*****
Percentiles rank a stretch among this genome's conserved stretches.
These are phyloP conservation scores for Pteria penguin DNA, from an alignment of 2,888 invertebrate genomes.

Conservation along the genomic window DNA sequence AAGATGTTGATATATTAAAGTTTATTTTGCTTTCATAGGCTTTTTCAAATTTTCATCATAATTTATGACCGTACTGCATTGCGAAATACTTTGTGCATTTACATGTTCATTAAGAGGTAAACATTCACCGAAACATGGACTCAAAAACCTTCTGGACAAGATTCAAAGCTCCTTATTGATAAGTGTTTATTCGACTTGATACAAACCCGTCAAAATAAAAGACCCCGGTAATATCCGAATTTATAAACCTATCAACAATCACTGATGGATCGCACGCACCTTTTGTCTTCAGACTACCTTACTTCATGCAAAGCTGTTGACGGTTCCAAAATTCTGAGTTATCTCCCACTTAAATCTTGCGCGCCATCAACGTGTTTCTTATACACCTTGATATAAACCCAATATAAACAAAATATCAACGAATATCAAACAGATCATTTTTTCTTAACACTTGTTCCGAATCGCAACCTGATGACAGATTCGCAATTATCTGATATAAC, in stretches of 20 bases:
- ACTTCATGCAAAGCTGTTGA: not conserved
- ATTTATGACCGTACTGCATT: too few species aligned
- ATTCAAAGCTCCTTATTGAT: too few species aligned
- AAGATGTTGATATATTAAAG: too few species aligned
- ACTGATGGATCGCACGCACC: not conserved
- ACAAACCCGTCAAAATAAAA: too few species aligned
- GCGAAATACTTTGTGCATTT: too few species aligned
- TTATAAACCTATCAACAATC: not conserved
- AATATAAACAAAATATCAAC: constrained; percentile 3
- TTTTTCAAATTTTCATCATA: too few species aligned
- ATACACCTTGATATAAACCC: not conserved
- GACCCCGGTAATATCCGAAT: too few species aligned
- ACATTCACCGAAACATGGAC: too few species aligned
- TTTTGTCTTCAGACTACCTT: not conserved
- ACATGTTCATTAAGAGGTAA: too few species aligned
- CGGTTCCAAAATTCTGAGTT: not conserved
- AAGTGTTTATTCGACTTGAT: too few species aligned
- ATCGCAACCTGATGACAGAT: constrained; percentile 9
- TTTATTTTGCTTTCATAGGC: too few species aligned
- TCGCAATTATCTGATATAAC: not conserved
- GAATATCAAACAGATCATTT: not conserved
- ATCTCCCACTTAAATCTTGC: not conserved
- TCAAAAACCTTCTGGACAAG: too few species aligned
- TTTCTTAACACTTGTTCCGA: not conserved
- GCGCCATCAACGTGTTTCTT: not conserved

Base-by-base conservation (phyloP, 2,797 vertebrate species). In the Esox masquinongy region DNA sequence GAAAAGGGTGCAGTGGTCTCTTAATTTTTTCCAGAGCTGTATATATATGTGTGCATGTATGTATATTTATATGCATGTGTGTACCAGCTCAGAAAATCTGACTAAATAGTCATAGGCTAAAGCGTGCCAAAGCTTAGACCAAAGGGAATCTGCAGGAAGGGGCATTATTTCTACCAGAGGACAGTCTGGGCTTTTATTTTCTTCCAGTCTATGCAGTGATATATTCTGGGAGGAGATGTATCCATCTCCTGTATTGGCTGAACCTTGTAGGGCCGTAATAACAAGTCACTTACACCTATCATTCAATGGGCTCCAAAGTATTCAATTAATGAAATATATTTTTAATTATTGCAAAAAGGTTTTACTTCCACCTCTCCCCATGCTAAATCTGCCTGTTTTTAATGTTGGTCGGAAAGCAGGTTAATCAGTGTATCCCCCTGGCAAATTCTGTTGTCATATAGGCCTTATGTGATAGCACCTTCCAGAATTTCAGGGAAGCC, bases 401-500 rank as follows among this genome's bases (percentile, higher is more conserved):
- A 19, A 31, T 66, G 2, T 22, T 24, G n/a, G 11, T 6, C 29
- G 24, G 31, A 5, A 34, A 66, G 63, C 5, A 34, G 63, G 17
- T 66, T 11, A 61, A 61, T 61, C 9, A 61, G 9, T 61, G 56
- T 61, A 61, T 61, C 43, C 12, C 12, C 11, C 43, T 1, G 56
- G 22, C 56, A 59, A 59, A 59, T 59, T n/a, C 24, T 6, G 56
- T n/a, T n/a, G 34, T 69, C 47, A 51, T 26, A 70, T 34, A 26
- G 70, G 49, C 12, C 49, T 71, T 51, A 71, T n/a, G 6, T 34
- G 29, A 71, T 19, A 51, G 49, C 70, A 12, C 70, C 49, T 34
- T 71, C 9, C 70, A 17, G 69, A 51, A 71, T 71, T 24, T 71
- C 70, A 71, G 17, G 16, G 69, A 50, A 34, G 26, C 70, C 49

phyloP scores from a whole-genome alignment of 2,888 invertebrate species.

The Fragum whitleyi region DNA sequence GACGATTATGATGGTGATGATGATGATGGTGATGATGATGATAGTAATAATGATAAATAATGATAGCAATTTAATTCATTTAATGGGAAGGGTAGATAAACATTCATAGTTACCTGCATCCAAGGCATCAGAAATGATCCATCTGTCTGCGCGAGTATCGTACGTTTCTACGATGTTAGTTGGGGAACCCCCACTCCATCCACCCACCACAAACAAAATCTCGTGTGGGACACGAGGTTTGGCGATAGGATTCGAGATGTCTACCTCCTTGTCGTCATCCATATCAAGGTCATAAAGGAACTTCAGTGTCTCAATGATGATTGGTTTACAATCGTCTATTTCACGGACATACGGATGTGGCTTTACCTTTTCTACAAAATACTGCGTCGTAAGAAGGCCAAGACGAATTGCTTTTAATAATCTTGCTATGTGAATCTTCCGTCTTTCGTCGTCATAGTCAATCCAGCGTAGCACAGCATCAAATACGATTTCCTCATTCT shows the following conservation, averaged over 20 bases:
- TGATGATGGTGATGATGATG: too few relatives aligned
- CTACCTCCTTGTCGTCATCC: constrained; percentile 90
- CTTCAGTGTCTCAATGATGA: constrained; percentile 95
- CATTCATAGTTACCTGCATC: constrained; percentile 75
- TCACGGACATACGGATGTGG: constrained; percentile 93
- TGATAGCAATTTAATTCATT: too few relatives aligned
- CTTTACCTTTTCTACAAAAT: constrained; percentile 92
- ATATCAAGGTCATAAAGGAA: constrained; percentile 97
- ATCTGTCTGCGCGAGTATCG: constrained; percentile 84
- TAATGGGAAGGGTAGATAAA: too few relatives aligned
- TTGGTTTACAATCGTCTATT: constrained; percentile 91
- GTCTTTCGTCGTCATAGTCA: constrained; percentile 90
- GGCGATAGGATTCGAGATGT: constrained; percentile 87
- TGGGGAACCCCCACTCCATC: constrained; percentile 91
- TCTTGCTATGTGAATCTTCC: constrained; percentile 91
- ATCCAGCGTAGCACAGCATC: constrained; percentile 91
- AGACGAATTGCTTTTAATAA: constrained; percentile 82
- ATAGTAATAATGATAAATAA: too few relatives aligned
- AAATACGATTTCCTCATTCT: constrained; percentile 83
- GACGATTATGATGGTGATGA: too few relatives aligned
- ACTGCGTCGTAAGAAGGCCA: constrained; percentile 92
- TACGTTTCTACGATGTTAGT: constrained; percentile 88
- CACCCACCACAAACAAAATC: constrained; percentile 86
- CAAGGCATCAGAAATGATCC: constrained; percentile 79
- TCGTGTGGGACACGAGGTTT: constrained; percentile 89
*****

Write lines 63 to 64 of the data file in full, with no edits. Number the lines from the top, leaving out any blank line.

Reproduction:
- TACGTTTCTACGATGTTAGT: constrained; percentile 88
- CACCCACCACAAACAAAATC: constrained; percentile 86